Variance analysis is one of the simplest but most fundamental concepts in business reporting. It's essentially the investigation of deviations between what actually happened, and what was planned to happen, or between current period and previous period.
Almost all businesses spend significant time developing a plan of what they expect to happen during the next year, and will allocate resources to meet the plan. To improve future plans it's important to be able to re-assess the accuracy of prior versions, to identify significant deviations and to then be able to investigate these further to understand underlying causes.
XLCubed provides a range of interactive charts specifically designed for variance analysis to provide a clear and consistent understanding of where variances arise and which are of significance.
The charts provide complete formatting flexibility but default to align to IBCS best practice recommendations. For variance by category as above we depict absolute variance in either columns or bars, and relative (%) variance as lollipops, with red showing a shortfall and green exceeding target. Charts can easily be aligned to data tables to provide a detailed view of actuals and variance.
Alternatively, actuals and variance can be displayed in the same chart as an integrated variance:
In these overlay comparison charts, the black column or bar represents the actual, and the variance is depicted by integrated columns with green showing improvement and red deterioration.
Another option for variance analysis, which places more emphasis on the underlying trend, are the line charts below which can be period by period or cumulative. Here the current period or actual is shown as a solid line, and the prior period or plan as a dashed line. Where the current period or actual is higher the deviation is shown in green, or when lower as red. This is an effective way to analyse deviation over a time period.
Waterfall charts are a staple of many management report packs. They are an intuitive way to visualize the cumulative effect of positive and negative contributions to a total, or between two totals. They are particularly prevalent in financial reporting, and many organisations spend significant time preparing complex waterfall charts in software not originally intended to create them.
XLCubed provides two main types of interactive Waterfall Chart, which are both flexible and intuitive. They connect directly to underlying data and can be built in seconds, or in more complex cases a few minutes.
The structural waterfall is used to display the contribution of structural elements, often to view sections of the account structure e.g. for profitability analysis.
The variance waterfall allows for a comparison between actual figures at two points in time, with the deviation between the actuals split by individual categories, such as product or region, or by the intervening months.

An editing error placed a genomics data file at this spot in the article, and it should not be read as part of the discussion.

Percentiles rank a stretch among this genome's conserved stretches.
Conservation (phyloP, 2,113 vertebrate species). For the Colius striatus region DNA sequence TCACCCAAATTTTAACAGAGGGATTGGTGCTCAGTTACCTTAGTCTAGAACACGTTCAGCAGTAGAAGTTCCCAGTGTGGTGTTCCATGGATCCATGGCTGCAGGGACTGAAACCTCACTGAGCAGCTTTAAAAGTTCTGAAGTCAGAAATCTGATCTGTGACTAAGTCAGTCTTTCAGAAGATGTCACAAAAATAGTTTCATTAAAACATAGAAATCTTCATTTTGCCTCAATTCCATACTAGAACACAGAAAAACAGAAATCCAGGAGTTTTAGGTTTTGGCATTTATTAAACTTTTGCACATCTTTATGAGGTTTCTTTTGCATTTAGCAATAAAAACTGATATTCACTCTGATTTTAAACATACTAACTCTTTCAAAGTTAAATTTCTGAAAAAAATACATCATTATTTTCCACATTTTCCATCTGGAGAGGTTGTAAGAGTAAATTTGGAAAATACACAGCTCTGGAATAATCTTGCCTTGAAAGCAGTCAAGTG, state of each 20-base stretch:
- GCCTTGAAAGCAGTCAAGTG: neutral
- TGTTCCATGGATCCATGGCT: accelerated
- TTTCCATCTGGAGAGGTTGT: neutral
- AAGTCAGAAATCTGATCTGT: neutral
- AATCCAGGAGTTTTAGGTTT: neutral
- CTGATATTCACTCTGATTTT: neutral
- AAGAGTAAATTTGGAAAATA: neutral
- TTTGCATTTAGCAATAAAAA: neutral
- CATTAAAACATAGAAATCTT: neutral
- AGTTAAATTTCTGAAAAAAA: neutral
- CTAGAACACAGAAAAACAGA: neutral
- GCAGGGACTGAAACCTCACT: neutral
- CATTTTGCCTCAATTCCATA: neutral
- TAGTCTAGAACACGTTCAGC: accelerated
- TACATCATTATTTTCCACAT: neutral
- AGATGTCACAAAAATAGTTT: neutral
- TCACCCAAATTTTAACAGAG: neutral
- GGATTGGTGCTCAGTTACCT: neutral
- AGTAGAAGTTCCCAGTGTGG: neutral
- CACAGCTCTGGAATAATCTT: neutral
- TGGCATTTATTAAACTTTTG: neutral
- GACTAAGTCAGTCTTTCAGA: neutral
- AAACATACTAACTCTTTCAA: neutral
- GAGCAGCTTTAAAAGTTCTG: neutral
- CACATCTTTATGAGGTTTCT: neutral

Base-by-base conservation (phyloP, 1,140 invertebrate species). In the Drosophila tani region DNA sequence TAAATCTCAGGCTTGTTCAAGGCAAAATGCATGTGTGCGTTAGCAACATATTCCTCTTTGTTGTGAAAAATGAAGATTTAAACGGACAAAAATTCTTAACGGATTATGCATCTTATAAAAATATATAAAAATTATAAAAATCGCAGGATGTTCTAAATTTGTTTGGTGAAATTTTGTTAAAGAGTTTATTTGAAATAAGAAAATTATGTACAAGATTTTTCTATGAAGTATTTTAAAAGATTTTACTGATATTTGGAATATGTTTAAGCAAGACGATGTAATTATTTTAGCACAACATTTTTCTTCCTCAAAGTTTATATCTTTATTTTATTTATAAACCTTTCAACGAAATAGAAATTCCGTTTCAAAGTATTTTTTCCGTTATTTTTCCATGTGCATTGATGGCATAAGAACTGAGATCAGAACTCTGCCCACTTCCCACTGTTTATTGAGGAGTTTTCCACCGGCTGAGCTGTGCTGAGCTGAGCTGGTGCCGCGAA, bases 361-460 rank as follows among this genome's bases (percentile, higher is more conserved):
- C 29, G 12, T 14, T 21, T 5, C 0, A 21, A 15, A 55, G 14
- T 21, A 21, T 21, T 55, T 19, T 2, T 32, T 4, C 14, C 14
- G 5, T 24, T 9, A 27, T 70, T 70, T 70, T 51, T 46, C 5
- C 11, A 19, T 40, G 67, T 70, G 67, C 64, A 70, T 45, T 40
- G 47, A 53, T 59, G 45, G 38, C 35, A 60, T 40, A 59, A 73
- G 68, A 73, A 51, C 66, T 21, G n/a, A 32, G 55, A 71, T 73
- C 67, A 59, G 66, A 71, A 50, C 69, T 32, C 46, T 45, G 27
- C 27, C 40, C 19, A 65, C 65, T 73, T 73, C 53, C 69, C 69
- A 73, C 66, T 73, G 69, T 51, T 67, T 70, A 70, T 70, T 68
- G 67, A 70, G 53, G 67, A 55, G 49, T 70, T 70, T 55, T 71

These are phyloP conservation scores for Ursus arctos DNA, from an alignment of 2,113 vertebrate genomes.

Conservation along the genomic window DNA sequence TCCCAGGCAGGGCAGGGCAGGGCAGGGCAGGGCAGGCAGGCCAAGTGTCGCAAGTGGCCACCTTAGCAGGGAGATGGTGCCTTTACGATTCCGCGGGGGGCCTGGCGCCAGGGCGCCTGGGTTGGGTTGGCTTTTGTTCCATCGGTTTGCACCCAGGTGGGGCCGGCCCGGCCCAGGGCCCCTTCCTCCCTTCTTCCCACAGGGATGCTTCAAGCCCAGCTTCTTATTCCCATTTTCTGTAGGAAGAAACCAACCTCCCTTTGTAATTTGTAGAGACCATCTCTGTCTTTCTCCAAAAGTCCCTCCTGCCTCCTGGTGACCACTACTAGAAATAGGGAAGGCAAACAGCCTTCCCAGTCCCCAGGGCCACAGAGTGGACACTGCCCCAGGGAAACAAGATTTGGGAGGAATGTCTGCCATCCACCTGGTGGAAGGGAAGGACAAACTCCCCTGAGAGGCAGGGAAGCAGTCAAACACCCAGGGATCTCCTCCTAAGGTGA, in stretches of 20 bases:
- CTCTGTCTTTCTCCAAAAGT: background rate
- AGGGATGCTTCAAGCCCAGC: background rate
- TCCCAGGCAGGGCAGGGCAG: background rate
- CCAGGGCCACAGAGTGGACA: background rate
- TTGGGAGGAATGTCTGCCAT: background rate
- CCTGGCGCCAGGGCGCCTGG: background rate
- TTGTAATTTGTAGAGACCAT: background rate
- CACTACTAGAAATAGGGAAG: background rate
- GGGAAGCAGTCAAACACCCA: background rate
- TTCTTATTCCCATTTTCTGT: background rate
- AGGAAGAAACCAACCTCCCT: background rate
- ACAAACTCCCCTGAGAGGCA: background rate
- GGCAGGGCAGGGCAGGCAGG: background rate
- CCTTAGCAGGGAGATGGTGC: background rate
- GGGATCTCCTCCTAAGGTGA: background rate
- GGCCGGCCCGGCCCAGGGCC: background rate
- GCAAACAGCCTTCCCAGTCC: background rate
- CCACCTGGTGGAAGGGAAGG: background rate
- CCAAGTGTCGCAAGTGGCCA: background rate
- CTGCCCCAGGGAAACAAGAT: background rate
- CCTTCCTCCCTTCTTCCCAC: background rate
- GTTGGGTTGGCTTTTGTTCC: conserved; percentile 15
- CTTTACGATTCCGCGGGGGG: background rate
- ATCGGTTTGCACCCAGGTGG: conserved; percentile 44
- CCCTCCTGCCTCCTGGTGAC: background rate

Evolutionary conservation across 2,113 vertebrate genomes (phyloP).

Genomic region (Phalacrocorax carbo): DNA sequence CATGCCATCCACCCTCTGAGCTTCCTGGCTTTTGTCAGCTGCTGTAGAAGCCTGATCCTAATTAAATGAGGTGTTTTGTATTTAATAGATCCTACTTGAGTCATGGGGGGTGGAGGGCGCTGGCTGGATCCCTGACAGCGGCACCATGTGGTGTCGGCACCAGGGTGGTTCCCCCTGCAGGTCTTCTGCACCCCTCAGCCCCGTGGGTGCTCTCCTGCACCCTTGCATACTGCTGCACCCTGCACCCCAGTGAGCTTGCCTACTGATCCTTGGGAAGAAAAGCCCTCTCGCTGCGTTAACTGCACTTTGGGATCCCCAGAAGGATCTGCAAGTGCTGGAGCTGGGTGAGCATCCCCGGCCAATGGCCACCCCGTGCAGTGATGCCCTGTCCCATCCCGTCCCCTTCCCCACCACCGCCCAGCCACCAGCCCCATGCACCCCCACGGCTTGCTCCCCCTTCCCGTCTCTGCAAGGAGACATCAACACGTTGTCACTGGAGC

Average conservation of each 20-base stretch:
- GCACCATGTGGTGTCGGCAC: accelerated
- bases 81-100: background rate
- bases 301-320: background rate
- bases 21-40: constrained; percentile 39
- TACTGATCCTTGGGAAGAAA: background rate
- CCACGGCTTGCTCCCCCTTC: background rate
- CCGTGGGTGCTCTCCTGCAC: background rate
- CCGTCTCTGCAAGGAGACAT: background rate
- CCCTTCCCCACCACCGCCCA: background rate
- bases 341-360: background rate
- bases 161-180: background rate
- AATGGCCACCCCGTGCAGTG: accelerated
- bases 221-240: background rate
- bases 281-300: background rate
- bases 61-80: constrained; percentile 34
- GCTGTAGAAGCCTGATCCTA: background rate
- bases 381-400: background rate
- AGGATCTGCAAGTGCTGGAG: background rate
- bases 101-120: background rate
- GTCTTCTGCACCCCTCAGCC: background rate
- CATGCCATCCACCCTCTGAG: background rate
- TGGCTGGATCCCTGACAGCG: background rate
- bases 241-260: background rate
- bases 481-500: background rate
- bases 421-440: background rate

Variance waterfalls provide huge flexibility in how you choose to display the data. In some cases, when analysing variance there may be too many contributing elements, and the overall chart is cluttered and difficult to read, as in the example below on the left. Here it would be more useful to focus on the key elements which are contributing most of the variation and use a pareto-style approach. The outlier-grouping capability means we can choose to view only the top 5 (by default this is done on ‘absolute’ variance, i.e. positives and negatives), and group everything else under ‘others’ for a more useful view as shown on the right.
Time Series & Structural Analysis
Time series analysis is a core part of business reporting that examines change over time, and is often used to help predict what will occur in the future. It’s well understood that when looking at time based charts the time sequence moves from left to right, with the oldest period being furthest left. We can use this understanding, as recommended by IBCS, to help standardise our reporting such that time is always displayed on the horizontal axis. When a chart is not comparing time, the categories are displayed on the vertical axis. Using this approach helps us immediately understand that a column chart is displaying an aspect of time, whereas a bar chart is displaying structural elements.
We can use both columns and lines to display time series data, and the choice will often depend on the primary use-case. Columns make the comparison of two values easier, whereas lines will show the overall trend more clearly.
For structural analysis, as mentioned we display the categories on the Y axis. Aside from the initial recognition being faster, this has the added benefit that non-time categories can often have longer names, which are more easily displayed on the vertical axis.
Business Scenario Analysis
Alongside ‘Actuals’ - what actually happened - most businesses consider a number of other scenarios, including the annual Plan, Forecast and Budget. Variance analysis can specifically look at the deviation between these aspects, but alongside that XLCubed provides an indicator comparison chart focusing on attainment - how close to the ‘target’ was the actual.
For a comparison over time, the offset comparison chart below is particularly effective. The actuals are displayed as the primary focus, with the budget or plan visible as an offset column, and for future months the plan is fully visible.
Using a standard colour scheme for the scenarios such as that recommended by IBCS also helps with immediate recognition.